15. Whether or not it actually ends up being Jon, that's actually pretty much how I interpret the "three heads" thing. I think it's one person with three heads, not three different people. I think there's too much connection drawn between the prophecy and the Targaryen sigil and the Conquest, when, from what I can tell, the only commonality there is what people conclude for themselves and not necessarily anything confirmed in the text. This is very possibly a prophecy that long predates the Targaryen conquest and the three-headed dragon sigil — drawing conclusions about what the prophecy means by using a historical event that postdates it strikes me as putting the cart before the horse. And as usual, I can't help but wonder if GRRM is leaving the separate hanging bits of the three-headed dragon prophecy and the Targaryen sigil, intending people to see a connection that might in actuality not even be there.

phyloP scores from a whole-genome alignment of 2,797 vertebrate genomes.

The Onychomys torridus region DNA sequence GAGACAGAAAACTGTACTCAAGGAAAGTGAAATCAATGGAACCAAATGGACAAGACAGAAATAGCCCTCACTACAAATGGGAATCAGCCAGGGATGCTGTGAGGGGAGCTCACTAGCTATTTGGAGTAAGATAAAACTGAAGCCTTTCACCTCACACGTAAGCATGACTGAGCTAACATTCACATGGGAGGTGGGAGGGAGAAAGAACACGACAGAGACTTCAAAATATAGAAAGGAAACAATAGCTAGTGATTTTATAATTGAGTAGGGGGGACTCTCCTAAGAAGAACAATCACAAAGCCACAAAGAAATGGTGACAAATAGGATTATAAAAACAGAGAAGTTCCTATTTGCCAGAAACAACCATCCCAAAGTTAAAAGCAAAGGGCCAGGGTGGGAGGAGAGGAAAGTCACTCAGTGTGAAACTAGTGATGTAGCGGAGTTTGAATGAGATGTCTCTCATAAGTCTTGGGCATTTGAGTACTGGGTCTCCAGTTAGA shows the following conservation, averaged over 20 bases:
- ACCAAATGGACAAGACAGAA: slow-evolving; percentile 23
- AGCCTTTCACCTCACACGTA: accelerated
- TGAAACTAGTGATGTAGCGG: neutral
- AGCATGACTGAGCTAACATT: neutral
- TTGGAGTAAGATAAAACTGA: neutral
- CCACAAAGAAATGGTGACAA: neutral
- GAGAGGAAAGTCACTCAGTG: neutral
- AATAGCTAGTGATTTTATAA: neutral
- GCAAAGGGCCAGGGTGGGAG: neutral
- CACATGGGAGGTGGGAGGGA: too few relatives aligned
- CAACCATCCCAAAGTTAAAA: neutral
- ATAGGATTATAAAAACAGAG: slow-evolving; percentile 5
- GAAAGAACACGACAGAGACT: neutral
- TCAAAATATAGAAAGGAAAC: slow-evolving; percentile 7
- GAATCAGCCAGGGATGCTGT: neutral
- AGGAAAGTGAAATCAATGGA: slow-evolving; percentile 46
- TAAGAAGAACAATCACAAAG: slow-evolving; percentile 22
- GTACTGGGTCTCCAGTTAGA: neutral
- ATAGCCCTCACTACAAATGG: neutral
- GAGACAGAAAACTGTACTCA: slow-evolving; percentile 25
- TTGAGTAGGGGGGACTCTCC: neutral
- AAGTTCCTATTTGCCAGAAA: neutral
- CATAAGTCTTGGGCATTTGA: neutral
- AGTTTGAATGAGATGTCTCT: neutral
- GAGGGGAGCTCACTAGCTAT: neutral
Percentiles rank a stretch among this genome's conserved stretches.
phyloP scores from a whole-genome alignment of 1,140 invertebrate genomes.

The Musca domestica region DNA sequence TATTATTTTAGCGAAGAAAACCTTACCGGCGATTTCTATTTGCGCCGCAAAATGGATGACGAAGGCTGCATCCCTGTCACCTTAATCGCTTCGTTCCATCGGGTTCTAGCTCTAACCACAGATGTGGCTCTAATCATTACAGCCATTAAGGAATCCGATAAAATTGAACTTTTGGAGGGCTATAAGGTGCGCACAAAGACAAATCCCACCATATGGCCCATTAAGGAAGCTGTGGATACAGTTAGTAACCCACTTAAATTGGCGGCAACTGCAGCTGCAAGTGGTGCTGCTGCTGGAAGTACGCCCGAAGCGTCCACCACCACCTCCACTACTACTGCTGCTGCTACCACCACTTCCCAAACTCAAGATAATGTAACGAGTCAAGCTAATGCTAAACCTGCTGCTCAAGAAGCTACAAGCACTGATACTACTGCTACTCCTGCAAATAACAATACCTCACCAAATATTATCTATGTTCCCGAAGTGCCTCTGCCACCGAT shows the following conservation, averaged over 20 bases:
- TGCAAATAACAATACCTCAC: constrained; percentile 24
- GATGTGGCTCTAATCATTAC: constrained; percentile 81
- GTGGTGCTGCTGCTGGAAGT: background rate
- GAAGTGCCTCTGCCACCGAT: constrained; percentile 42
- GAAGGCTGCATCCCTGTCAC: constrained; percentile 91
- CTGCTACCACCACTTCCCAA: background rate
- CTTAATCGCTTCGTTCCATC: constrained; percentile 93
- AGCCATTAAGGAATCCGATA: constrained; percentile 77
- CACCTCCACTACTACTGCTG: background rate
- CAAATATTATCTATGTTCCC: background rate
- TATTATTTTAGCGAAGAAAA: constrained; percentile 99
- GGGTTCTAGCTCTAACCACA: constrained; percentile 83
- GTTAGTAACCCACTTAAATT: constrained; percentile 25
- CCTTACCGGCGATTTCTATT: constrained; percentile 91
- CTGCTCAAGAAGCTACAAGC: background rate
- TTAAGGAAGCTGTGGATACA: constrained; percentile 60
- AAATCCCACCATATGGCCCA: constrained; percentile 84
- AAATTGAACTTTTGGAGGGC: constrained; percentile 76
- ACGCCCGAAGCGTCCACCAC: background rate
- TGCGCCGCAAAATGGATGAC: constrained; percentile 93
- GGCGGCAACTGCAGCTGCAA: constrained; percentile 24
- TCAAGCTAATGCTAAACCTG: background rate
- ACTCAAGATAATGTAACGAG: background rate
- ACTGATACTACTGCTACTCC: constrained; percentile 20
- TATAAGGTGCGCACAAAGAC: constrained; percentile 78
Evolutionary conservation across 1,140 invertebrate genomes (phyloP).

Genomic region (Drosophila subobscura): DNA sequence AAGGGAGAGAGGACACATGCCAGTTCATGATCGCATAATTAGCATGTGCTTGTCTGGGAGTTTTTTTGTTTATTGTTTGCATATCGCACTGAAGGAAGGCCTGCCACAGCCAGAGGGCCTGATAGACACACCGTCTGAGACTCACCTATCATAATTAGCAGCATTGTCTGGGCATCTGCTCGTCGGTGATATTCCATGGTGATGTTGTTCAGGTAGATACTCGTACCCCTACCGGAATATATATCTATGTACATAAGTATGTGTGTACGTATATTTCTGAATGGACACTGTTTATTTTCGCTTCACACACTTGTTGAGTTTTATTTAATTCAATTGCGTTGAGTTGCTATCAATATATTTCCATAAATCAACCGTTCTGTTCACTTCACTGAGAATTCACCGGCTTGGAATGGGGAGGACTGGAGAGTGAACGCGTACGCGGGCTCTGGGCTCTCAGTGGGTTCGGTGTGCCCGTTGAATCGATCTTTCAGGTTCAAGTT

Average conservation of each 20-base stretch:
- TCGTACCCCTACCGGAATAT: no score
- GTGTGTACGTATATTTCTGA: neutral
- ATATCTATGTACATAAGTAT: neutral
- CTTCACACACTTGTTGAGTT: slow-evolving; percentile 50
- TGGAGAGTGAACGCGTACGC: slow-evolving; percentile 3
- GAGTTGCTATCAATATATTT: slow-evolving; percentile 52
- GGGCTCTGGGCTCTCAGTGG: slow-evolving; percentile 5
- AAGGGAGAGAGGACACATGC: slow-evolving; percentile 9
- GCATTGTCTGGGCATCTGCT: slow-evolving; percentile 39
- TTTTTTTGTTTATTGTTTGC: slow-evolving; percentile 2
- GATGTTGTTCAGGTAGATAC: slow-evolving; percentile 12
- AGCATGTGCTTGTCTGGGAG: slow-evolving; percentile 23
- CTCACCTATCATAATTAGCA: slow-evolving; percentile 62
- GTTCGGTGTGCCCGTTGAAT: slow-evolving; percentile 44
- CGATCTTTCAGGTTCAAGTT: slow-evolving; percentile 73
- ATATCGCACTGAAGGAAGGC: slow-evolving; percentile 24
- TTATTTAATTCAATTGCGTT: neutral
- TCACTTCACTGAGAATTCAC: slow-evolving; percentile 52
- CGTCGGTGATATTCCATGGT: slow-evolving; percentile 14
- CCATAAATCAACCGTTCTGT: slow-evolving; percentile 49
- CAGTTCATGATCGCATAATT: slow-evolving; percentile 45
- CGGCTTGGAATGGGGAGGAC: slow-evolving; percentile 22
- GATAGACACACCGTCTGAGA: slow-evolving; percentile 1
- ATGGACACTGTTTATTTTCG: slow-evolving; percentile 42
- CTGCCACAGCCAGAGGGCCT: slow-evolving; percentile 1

16. Can't take credit for this one, but it's good and I could kick myself for not seeing it earlier. Bold is mine, for emphasis. :D
  17. Every time you say Targs are fireproof, God kills a puppy.

  18. I care more about what or who Izembaro is than I do about anything that happens to Meereen.

    1. The Great Walrus
    2. King of Winters

      King of Winters

      Hilarious, bloody hilarious

  19. We warg dragons.

    1. The Great Walrus

      The Great Walrus

      While drinking apple martini's...

  20. I just wanted to say that I always figured that Brienne had yelled "sword" and all of the other guesses were the result of people just making it way too complicated for no good reason. :P
  21. Whatever happened at Hardhome originally baffles (and scares) the hell out of me. On the one hand, it reads like an apocalyptic event — smoke and fires so bright they could be seen from the Wall. On the other hand, it seems like the result of someone or something actively doing something — people slaughtered for meat and sold into slavery. Combination of both?